Why is this on the list? Think about all the things that could not be done without dual-tone multi-frequency (DTMF) signaling, the underlying technology of touch-tone phones. In the 1950s, Bell Labs after extensive studies concluded that push-button dialing was much faster than rotary dialing and could a platform for a host of new capabilities. On November 18, 1963, the first electronic push-button system, with Touch-Tone dialing, was offered by Bell Telephones to AT&T customers. First introduced in Carnegie and Greensburg, Pennsylvania, the initial “push-button” phone, the Western 1500, had only ten buttons. A twelve-button model featuring the asterisk/star (*) and pound/hash (#) keys was released soon afterwards. The rest as they say is history.
Unix Operating System and C Language
Bell Labs in its history has arguably been the most prolific software company in history both in terms of contributions and actual written code. In fact, the Unix operating system and the C programming language, closely intertwined in both origin and impact, were created at Bell Labs between 1969 and 1972. Unix made large-scale networking of diverse computing systems – and the Internet – practical. The C language brought an unprecedented combination of efficiency and expressiveness to programming. Both made computing more "portable." Today, Unix is the operating system of most large Internet servers, as well as business and university systems; C and its descendants are the most widely used programming languages in the world.
Digital Signal Processor (DSP)
What is a digital signal processor (DSP)? For the uninitiated, DSPs are specialized microprocessors that use highly complex algorithms to perform mathematical calculations extremely quickly. They rapidly convert signals from analog to digital then manipulate them and convert them back and thus have been critical components in evolving communications from the analog past to the digital present and future. Bell Labs built the first single-chip digital signal processor in 1979. Today, DSPs can be found in: multimedia PCs, modems, wireless phones, answering machines, voice-mail, video games, talking toys, DVD players, digital cameras and are at the heart of a growing number of systems that talk to you in synthesized speech and recognize your spoken responses.
And there is more… the next twelve
So much for their list. Here are a few I think are also worthy of mention with the caveat that the selection of these from a plethora of other contenders was totally arbitrary. I have put them in the form of a timeline, and they all do not have to do directly with communications and computing and I have tried to pick one from each decade:
- First Long-Distance Television Transmission (1927): Bell Labs enables the first long-distance television transmission. Live television images of Herbert Hoover are sent over telephone lines from Washington, D.C., to New York City on April 7, 1927.
- Radio Astronomy (1932): While looking for the source of static in overseas radio signals, Bell Labs scientist Karl Jansky becomes the first person to detect radio noise coming from the center of the Milky Way galaxy. His discovery marks the beginning of radio astronomy.
- First Binary Digital Computer (1939): Bell Labs introduces the first binary digital computer. The Complex Number Calculator performed mathematical operations in binary form (using on-off relays) and could find the quotient of two eight-digit numbers in 30 seconds.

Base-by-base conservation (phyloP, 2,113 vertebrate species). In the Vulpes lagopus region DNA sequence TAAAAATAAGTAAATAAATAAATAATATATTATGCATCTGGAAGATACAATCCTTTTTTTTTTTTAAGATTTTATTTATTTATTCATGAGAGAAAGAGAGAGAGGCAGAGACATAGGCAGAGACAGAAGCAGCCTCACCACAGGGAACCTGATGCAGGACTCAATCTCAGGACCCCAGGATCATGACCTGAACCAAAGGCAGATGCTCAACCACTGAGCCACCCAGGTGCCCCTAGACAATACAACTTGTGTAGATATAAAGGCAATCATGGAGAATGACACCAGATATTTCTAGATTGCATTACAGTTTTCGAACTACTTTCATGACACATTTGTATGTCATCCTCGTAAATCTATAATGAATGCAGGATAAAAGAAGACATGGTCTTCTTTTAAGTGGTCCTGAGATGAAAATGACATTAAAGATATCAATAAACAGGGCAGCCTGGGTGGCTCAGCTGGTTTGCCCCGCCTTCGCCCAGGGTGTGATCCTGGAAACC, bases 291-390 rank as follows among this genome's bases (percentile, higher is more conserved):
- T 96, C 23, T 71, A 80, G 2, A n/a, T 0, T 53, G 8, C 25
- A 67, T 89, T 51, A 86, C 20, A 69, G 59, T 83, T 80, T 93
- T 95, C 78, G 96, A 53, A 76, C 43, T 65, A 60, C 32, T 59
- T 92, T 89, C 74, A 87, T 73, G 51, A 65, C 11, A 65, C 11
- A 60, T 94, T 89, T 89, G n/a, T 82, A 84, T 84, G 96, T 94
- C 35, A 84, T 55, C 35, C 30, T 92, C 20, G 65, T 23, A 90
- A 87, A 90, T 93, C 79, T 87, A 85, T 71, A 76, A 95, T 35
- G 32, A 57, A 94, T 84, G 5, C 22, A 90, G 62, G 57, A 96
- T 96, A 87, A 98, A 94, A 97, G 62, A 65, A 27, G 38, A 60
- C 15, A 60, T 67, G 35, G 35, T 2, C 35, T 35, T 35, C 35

- Long-Distance Computing (1940): Bell Labs demonstrates the first long-distance remote operation of a computer. The demonstration connects a teletypewriter in New Hampshire with a computer at Bell Labs in New York City.
- Direct Distance Dialing (1951): Bell Labs enables direct distance dialing, which allows customers to dial long-distance calls within the United States without operator assistance.
- First Transatlantic Telephone Cable (1956): The first transatlantic telephone cable, which relied on innovations from Bell Labs, is deployed. The system can handle up to 36 simultaneous calls.
- 1ESS® Switch (1965): The Bell Labs-developed 1ESS® switch becomes the first electronically controlled central office switch.
- Evidence of the Big Bang (1965): Bell Labs’ Arno Penzias and Bob Wilson discover cosmic background radiation that provided evidence for the Big Bang theory of the creation of the universe.
- First Lightwave Communications System (1976): The first test of Bell Labs’ experimental lightwave communication system begins in Atlanta.
- Karamarkar Linear Programming Algorithm 1984: Bell Labs mathematician Narendra Karmarkar develops the Karmarkar Linear Programming Algorithm, which enables computers to economically solve incredibly complex problems involving thousands of interacting variables.
- Fractional Quantum Hall Effect (1982): Bell Labs’ Horst Stormer, Robert Laughlin and Daniel Tsui discover the fractional quantum Hall effect, revealing a new state of matter created when electrons come together to form quasi-particles with fractional electrical charges. The team was awarded a Nobel Prize for their work in 1998.
- First Commercial DWDM System (1995): Bell Labs demonstrates the first commercial DWDM (dense wavelength division multiplexing) lightwave system, sending digitized information over multiple wavelengths, or colors, of light.
Like I said, picking through 33,000 patents is hard. I did not include anything from the long list of inventions since 2000, including things like the First DNA Motors, devices which resemble motorized tweezers, are 100,000 times smaller than the head of a pin and are completely self-sufficient, assembling themselves without the aid of chemicals. Awesome.
In fact, check out the Bell Labs Technical Journal to get a glimpse of what is percolating right now. Hopefully, that will tickle your interest. In the final post of this series, I look at what comes next.